In this youtube video about bootstrap resampling, the creator states that when the number of bootstrap processes is small, the distribution of the parameter being estimated can no longer be thought to have a normal distribution (see from the 8:50 mark).

Since the parameter's distribution is not normal, the standard deviation can't be obtained via the standard formula:

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The author thus states that one needs to use the CDF to calculate where the 68% confidence interval values are and obtain from there an estimation of the standard deviation.

My question is: where can I get a source for this workaround for obtaining the standard deviation when the number of times the bootstrap process is repeated is small?

I'm interested in this because I'm using bootstrap with replacement to estimate the uncertainty of a parameter and I can't possibly repeat it thousands of times (not even dozens actually) because it would be impossibly time consuming.

  • $\begingroup$ In many case the whole point of using the bootstrap is that the sampling distribution of the statistic is unknown, so in general I would not expect that distribution to be normal (Gaussian) even with a large number of bootstrap replications. $\endgroup$ Feb 5, 2014 at 16:28
  • $\begingroup$ @MaartenBuis so are you saying one should always use the CDF method to calculate the uncertainty? $\endgroup$
    – Gabriel
    Feb 5, 2014 at 16:53
  • 1
    $\begingroup$ "always" is a big word, but looking at the percentiles (with possible adjustments) for computing confidence intervals fits more naturally within the logic of the bootstrap. $\endgroup$ Feb 5, 2014 at 17:17
  • $\begingroup$ from what I heard, isn't the bootstrap generally supposed to be done with replacement though? $\endgroup$
    – user38457
    Feb 5, 2014 at 19:11

1 Answer 1


A few reactions that are too long for a comment:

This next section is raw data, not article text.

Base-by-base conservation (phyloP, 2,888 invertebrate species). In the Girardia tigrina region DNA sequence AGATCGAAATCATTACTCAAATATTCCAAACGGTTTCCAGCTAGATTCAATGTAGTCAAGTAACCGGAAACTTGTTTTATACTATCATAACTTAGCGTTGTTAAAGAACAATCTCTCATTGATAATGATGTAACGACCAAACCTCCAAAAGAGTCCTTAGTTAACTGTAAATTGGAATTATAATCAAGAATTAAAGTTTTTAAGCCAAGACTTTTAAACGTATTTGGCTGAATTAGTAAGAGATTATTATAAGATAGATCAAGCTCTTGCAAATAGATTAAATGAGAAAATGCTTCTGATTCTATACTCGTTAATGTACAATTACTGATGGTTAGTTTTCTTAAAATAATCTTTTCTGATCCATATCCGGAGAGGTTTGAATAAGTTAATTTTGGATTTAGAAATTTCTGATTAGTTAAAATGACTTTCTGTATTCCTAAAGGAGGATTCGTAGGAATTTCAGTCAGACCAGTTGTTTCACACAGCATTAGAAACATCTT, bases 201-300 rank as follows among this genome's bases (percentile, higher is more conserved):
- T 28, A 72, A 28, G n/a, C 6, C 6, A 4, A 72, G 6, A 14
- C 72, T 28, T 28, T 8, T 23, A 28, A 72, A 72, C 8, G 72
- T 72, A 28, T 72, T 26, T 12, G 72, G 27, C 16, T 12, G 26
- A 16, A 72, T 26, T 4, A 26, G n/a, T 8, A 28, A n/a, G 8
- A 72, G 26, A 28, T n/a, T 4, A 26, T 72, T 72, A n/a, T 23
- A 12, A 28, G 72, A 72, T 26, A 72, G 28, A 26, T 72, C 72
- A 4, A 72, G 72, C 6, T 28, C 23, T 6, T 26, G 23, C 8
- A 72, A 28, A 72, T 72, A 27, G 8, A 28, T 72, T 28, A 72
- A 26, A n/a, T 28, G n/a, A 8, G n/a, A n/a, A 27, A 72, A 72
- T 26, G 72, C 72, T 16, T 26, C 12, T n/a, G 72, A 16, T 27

Don't ask us for sources of what somebody claimed on youtube. Ask the creator of the video. The idea of using the normal quantiles to estimate the scale of the distribution obviously comes from robust statistics, and my vague recollection is that it may be due to Tukey. Note that with 20 bootstrap replicates, the 68% confidence interval is going to be far more lousy that the estimate of $s$ that you would get from the standard formula.

The formula for $s^2$ provides an unbiased estimator no matter whether the underlying distribution is normal or not (but it has to have the second moment, of course). What the normality affects is whether that $s^2$ (scaled by $\sigma^2$) will have a $\chi^2$ distribution (and hence the ratios with $s$ in the denominator will have a true $t$-distribution), but unless something really crazy is going on, the $t$-distributions are remarkably robust to non-normality.

To improve performance of the bootstrap with small number of replicates, one can consider balanced schemes that allows one to produce exactly the same estimates of variance that the complete perfect bootstrap would. Most people are just used to Monte Carlo versions of the bootstrap, so their hair may stand up on their heads when they would hear about deterministic bootstrap, but one should not forget that the distant goal is the complete bootstrap, and whatever gets us closer to it is helpful.


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